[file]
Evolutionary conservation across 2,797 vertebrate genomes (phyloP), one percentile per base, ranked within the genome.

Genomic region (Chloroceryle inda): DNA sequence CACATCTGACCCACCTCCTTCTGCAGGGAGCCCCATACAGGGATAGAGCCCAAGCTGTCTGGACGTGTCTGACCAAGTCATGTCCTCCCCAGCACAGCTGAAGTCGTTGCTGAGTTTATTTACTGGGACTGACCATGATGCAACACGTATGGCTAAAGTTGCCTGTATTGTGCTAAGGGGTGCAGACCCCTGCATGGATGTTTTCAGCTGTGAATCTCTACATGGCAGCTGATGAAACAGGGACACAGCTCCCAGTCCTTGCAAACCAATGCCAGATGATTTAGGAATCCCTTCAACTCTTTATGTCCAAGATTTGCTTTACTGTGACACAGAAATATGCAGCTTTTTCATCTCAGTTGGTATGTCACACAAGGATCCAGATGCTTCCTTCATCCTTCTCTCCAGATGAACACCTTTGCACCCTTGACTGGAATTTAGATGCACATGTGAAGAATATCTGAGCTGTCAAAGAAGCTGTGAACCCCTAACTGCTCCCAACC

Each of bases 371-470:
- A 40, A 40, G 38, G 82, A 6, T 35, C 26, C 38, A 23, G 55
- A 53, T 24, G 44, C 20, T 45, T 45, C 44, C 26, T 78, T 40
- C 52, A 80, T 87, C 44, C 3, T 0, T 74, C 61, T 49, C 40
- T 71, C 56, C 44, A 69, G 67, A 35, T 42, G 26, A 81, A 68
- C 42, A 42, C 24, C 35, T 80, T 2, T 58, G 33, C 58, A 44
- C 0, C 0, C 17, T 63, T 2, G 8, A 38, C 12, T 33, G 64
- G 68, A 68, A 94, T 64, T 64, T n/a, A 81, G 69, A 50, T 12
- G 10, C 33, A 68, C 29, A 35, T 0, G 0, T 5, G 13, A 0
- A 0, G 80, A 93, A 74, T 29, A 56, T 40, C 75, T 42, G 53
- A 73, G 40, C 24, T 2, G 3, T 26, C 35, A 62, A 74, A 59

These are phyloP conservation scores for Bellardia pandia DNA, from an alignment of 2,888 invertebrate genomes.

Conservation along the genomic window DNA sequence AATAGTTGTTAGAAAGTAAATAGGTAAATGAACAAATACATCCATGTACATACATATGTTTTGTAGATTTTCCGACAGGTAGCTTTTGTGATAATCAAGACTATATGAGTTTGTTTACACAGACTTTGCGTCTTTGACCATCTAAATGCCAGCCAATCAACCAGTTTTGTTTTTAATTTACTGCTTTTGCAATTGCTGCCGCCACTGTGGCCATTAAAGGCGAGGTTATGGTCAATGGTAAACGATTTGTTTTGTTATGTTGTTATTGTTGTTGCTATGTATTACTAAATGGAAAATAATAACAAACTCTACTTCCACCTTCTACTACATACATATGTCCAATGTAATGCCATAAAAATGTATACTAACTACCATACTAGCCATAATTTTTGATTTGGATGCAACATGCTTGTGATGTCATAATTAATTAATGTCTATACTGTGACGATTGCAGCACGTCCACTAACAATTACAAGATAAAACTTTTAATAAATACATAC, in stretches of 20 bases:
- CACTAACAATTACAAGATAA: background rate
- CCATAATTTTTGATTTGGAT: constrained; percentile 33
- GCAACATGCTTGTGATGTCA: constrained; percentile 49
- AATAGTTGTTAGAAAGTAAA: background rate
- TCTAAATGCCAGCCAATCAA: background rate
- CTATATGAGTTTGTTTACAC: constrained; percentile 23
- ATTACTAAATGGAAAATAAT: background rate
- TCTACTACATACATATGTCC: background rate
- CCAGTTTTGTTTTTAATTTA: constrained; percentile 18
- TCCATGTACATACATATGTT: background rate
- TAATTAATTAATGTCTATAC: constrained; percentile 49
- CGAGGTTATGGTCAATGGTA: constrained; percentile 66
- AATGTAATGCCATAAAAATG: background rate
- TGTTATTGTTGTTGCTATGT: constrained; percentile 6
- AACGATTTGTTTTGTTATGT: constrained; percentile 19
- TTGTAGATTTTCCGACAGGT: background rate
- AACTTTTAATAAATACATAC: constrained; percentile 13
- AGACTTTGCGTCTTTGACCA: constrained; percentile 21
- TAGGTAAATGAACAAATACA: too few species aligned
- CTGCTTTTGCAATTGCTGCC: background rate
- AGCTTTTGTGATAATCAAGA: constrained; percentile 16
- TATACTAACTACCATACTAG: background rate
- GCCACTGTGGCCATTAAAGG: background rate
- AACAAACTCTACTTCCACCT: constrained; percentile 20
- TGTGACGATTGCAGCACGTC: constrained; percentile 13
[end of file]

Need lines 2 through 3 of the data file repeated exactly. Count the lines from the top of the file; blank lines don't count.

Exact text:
Genomic region (Chloroceryle inda): DNA sequence CACATCTGACCCACCTCCTTCTGCAGGGAGCCCCATACAGGGATAGAGCCCAAGCTGTCTGGACGTGTCTGACCAAGTCATGTCCTCCCCAGCACAGCTGAAGTCGTTGCTGAGTTTATTTACTGGGACTGACCATGATGCAACACGTATGGCTAAAGTTGCCTGTATTGTGCTAAGGGGTGCAGACCCCTGCATGGATGTTTTCAGCTGTGAATCTCTACATGGCAGCTGATGAAACAGGGACACAGCTCCCAGTCCTTGCAAACCAATGCCAGATGATTTAGGAATCCCTTCAACTCTTTATGTCCAAGATTTGCTTTACTGTGACACAGAAATATGCAGCTTTTTCATCTCAGTTGGTATGTCACACAAGGATCCAGATGCTTCCTTCATCCTTCTCTCCAGATGAACACCTTTGCACCCTTGACTGGAATTTAGATGCACATGTGAAGAATATCTGAGCTGTCAAAGAAGCTGTGAACCCCTAACTGCTCCCAACC

Each of bases 371-470: